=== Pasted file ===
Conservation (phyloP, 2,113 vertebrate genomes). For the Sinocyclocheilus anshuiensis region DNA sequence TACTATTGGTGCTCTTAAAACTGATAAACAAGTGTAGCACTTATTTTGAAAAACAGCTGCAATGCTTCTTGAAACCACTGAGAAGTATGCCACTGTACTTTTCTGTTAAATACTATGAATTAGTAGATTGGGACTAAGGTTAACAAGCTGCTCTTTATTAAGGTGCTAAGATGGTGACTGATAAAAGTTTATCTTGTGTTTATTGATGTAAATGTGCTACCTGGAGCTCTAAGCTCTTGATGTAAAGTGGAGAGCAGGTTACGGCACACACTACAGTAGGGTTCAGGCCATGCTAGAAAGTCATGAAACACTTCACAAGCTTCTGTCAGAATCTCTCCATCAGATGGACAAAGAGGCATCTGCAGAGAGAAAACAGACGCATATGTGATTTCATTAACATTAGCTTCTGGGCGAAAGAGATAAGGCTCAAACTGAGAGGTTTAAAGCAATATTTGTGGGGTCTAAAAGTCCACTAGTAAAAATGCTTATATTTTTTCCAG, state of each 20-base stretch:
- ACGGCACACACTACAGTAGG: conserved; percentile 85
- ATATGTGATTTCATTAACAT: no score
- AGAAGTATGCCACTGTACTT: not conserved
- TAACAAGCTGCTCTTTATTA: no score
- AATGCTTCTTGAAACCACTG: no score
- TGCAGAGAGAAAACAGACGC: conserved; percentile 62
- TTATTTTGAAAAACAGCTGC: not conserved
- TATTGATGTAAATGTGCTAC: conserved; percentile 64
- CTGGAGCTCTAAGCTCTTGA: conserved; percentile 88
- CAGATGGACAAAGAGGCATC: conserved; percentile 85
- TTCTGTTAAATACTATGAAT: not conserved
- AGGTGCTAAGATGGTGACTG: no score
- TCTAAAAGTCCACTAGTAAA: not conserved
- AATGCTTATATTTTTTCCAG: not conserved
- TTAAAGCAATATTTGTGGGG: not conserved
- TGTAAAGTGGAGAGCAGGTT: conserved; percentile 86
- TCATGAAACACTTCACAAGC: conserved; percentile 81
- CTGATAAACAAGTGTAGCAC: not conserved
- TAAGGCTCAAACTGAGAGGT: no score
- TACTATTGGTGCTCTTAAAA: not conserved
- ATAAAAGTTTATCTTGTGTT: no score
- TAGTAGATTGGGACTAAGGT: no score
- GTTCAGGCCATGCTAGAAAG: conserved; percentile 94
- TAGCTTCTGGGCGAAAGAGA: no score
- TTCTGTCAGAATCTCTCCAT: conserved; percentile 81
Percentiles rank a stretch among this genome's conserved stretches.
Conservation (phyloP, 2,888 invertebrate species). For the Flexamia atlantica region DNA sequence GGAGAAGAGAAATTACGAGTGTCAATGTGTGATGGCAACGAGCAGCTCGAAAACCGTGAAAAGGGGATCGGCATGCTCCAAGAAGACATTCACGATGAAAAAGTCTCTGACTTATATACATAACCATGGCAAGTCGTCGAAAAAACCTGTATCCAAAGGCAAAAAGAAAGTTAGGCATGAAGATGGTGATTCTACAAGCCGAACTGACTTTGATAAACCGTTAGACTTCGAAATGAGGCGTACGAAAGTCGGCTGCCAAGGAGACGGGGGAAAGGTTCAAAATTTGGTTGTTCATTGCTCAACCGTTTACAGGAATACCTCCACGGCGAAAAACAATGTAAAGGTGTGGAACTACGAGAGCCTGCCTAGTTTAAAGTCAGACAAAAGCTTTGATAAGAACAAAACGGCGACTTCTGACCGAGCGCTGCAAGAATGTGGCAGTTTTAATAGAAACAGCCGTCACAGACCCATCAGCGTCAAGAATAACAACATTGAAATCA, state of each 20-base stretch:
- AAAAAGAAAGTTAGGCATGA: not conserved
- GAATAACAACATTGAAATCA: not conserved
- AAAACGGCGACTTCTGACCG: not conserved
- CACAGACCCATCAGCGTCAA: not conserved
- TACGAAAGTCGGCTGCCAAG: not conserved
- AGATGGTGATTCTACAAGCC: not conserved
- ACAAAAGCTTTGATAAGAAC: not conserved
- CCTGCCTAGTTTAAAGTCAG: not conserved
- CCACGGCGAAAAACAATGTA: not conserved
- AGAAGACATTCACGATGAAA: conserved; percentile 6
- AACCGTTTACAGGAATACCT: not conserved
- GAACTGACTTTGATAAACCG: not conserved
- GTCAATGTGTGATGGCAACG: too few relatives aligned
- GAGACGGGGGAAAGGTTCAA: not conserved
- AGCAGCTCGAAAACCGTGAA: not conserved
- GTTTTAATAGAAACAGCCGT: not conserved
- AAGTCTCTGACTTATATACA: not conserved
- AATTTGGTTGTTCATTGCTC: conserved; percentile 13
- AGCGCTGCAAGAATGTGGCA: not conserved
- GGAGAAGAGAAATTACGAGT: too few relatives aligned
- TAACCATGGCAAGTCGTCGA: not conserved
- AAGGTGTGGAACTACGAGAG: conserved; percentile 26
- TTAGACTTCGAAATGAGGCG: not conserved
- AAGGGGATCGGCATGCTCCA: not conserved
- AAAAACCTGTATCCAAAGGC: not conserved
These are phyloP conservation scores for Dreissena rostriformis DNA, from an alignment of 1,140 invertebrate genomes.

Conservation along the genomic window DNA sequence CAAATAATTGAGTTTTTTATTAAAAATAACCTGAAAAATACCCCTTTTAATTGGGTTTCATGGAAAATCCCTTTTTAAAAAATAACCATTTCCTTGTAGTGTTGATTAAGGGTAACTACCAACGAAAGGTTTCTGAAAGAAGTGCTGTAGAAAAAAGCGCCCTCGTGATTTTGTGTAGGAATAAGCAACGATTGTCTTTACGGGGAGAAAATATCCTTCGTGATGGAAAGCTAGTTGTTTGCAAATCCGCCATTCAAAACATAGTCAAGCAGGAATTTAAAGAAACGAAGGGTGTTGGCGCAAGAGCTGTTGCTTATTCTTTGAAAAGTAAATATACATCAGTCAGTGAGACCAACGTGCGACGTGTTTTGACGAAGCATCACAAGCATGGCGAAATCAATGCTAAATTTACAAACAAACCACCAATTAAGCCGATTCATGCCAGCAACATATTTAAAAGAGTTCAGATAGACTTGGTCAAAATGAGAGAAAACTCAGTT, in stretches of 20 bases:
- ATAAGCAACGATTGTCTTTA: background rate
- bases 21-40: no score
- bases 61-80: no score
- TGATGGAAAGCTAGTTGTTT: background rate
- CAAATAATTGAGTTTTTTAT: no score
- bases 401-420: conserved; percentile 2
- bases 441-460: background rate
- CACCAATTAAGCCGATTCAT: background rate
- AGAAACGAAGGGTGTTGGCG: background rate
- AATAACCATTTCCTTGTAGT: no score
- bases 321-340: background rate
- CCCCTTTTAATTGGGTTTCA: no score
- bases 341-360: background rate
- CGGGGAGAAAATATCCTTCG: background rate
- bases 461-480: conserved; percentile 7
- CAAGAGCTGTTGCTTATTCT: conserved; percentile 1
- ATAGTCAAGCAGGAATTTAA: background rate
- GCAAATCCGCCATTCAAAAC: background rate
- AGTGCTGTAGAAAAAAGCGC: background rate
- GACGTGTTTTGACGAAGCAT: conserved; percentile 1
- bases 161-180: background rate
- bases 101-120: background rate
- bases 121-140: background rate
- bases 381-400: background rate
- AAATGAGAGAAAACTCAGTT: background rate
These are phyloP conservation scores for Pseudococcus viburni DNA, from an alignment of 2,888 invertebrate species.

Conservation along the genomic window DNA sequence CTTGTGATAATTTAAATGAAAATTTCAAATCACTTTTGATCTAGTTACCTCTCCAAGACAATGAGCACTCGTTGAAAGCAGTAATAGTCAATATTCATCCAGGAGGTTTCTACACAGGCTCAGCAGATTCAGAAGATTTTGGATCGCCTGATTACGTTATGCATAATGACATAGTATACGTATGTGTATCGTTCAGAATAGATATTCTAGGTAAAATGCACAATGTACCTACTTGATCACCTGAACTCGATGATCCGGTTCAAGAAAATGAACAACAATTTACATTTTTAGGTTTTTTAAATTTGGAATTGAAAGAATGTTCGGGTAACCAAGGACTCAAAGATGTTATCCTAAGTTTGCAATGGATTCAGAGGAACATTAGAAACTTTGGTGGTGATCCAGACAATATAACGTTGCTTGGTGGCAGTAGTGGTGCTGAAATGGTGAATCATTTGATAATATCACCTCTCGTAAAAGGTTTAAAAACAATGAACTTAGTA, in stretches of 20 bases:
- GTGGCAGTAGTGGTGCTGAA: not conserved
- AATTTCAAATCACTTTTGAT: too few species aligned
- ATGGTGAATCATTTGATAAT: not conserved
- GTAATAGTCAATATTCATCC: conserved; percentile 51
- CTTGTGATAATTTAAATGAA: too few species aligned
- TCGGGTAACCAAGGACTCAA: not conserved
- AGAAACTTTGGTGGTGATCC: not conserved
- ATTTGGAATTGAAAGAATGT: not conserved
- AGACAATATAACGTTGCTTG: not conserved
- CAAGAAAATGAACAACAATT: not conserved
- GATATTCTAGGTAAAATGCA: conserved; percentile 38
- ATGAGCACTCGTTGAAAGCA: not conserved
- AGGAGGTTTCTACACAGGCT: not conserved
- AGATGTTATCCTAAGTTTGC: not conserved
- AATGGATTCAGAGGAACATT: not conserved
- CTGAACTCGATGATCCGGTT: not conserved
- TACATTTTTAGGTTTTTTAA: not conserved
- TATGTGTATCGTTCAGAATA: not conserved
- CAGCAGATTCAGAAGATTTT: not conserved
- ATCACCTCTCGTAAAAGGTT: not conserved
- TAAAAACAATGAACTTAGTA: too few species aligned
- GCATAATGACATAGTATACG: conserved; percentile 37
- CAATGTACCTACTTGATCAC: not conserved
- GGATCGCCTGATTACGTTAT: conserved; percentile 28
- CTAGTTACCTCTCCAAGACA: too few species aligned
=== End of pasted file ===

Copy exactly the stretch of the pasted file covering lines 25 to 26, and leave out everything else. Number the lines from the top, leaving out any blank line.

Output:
- TAGCTTCTGGGCGAAAGAGA: no score
- TTCTGTCAGAATCTCTCCAT: conserved; percentile 81